Addressing the assessment and application of the DuPont likelihood of confusion factors, the US Court of Appeals for the Federal Circuit upheld the Trademark Trial and Appeal Board’s finding of no likelihood of confusion between W WEIGEL’S KITCHEN NOW OPEN & Design and QT KITCHENS & Design for food and beverages sold in the parties’ respective convenience stores. QuikTrip West, Inc. v. Weigel Stores, Inc., Case No. 20-1304 (Fed. Cir. Jan. 7, 2021) (Lourie, J.)
QuikTrip West has used its mark QT KITCHENS since 2011 in connection with its combination gas station/convenience stores. In 2014, Weigel Stores began using W KITCHENS in connection with its similar stores. Responding to QuickTrip’s cease-and-desist letter, Weigel twice altered its mark: first removing the “S” from “KITCHENS” to make it singular and changing the font, and then adding the words “WEIGEL’S” and “NOW OPEN” (and once again modifying the font). Nonetheless, when Weigel filed an application to register its final modified mark in 2017, QuikTrip opposed.
The Board concluded that there was no likelihood of confusion between the two marks and dismissed the opposition. Although many factors weighed in support of a likelihood of confusion finding—including partially identical and related services, overlapping trade channels and consumers, and similar purchase conditions—the Board ultimately found that the differences between the marks were significant enough to outweigh those other factors.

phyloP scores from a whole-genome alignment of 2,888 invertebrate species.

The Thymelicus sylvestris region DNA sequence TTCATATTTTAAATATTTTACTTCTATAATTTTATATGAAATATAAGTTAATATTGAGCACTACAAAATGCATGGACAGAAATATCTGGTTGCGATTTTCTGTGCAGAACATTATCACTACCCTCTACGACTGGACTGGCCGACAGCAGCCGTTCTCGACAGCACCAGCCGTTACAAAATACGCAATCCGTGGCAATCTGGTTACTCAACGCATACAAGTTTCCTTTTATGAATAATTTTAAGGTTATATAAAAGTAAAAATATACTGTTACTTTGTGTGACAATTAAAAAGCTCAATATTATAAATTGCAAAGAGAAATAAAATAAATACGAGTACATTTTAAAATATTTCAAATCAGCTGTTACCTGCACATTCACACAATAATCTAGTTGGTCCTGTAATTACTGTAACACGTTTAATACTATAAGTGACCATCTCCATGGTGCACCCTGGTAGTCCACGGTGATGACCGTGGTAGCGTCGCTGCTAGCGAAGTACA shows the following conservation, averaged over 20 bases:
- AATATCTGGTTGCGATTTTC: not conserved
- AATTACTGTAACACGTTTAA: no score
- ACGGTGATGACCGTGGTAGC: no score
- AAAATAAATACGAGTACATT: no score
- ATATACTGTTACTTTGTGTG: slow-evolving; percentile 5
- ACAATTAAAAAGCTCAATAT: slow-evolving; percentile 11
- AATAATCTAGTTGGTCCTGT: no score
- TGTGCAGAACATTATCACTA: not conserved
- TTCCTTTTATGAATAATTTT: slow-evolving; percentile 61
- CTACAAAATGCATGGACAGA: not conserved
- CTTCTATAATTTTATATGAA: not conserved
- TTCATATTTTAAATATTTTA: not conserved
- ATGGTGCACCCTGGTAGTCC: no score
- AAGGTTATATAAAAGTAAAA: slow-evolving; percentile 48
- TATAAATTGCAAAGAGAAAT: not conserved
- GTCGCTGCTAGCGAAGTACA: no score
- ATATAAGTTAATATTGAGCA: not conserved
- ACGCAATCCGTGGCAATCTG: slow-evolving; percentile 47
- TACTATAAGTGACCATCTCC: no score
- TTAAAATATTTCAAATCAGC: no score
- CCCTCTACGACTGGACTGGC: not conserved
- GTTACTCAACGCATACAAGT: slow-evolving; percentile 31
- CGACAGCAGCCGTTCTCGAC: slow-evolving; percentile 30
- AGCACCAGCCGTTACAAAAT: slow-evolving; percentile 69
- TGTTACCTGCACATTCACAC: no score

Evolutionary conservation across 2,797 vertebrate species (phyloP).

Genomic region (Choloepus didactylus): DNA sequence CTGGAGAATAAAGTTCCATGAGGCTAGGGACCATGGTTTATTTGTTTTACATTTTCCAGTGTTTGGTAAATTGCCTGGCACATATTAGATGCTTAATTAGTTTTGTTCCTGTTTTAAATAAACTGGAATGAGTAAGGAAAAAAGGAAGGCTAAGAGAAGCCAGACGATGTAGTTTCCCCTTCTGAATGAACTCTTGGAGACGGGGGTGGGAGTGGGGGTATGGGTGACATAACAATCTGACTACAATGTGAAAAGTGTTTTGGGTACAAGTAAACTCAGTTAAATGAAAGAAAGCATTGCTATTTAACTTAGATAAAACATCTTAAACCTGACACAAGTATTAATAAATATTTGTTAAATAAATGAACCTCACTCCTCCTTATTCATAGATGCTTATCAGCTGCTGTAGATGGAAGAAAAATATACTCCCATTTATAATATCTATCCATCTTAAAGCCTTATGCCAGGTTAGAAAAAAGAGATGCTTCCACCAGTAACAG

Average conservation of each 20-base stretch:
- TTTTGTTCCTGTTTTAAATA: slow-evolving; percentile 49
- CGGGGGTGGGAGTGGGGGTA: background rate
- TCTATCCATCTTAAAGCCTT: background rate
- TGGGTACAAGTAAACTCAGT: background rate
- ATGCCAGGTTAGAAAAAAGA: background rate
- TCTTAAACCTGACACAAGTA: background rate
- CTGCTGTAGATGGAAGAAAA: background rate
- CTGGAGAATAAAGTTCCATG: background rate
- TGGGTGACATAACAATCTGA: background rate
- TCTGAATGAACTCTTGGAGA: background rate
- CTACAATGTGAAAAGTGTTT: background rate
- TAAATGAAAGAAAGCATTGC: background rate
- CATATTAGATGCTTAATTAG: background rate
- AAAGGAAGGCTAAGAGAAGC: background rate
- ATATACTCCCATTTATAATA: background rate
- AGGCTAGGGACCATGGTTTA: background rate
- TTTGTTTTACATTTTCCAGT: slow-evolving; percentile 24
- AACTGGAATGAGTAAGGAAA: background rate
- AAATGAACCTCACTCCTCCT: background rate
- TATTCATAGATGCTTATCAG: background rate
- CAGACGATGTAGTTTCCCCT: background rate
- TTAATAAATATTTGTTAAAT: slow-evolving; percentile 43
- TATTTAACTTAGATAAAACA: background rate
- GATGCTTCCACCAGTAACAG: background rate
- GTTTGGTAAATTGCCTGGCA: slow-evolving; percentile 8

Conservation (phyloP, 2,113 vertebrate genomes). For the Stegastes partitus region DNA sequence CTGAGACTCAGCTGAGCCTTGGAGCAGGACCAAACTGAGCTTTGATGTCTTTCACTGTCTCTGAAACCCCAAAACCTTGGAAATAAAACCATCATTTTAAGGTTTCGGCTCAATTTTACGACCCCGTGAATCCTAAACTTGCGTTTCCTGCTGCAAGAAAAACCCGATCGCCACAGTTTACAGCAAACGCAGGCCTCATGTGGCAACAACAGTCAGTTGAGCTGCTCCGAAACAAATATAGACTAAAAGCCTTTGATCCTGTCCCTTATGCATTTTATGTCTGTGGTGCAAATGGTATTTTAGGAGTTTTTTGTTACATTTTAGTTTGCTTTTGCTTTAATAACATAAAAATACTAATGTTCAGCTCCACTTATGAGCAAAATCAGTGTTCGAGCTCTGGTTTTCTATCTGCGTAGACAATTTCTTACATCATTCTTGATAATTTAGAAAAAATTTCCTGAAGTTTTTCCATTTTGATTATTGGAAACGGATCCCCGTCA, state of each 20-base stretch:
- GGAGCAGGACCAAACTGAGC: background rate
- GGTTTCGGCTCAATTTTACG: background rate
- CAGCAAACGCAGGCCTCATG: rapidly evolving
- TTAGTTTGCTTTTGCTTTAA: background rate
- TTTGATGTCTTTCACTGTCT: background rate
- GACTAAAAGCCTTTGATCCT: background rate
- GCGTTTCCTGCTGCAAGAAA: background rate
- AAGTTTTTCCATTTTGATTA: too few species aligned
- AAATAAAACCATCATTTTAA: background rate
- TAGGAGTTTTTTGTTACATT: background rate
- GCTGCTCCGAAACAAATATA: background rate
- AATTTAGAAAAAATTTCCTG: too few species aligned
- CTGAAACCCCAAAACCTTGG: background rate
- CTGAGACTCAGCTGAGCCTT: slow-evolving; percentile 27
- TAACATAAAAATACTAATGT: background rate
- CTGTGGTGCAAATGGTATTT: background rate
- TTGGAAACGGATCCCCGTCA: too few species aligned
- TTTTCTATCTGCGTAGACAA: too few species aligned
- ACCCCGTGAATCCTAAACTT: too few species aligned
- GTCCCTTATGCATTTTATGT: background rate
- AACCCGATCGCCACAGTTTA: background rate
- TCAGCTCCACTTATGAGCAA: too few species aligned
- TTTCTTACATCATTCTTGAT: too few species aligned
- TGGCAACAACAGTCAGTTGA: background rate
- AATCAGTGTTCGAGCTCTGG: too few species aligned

On appeal, QuikTrip argued that the Board erred in three ways:
- It improperly assessed the marks’ similarities.
- It failed to properly consider the evidence of Weigel’s bad faith.
- It gave undue weight to the marks’ dissimilarities when weighing the DuPont likelihood of confusion factors.
The first DuPont factor considers the similarity (or dissimilarity) of the marks. QuikTrip argued that the Board gave insufficient weight to the shared term “KITCHEN,” while giving undue weight to the other parts of the marks. The Court disagreed: “[i]t is not improper for the Board to determine that, ‘for rational reasons’ it should give ‘more or less weight . . . to a particular feature of the mark’ provided that its ultimate conclusion regarding the likelihood of confusion ‘rests on [a] consideration of the marks in their entireties.'” In this case, the Board properly found that “KITCHEN” is a “highly suggestive, if not descriptive” word when used in connection with these goods and services, and therefore the fact that the marks shared this term did not offset the many differences between the marks.
QuikTrip also challenged the Board’s review of the 13th DuPont factor, which broadly covers any other fact(s) relevant to the effect of the use of the mark, including, for example, a bad faith intent to confuse. QuikTrip argued that this factor weighed in favor of a likelihood of confusion, citing evidence alleging that Weigel photographed QuikTrip stores and marketing materials. The Court pointed to Weigel’s multiple efforts to modify its mark, however, and concluded that the evidence did not demonstrate an intent to confuse.
Finally, QuikTrip argued that the Board improperly assessed the likelihood of confusion factors by relying on the first DuPont factor (the similarity or dissimilarity of the marks) and disregarding the other factors. The Federal Circuit concluded otherwise, explaining: “[c]ontrary to QuikTrip’s assertion, the Board did not disregard evidence supporting a likelihood of confusion. It simply found that such evidence was outweighed by the differences between the marks.”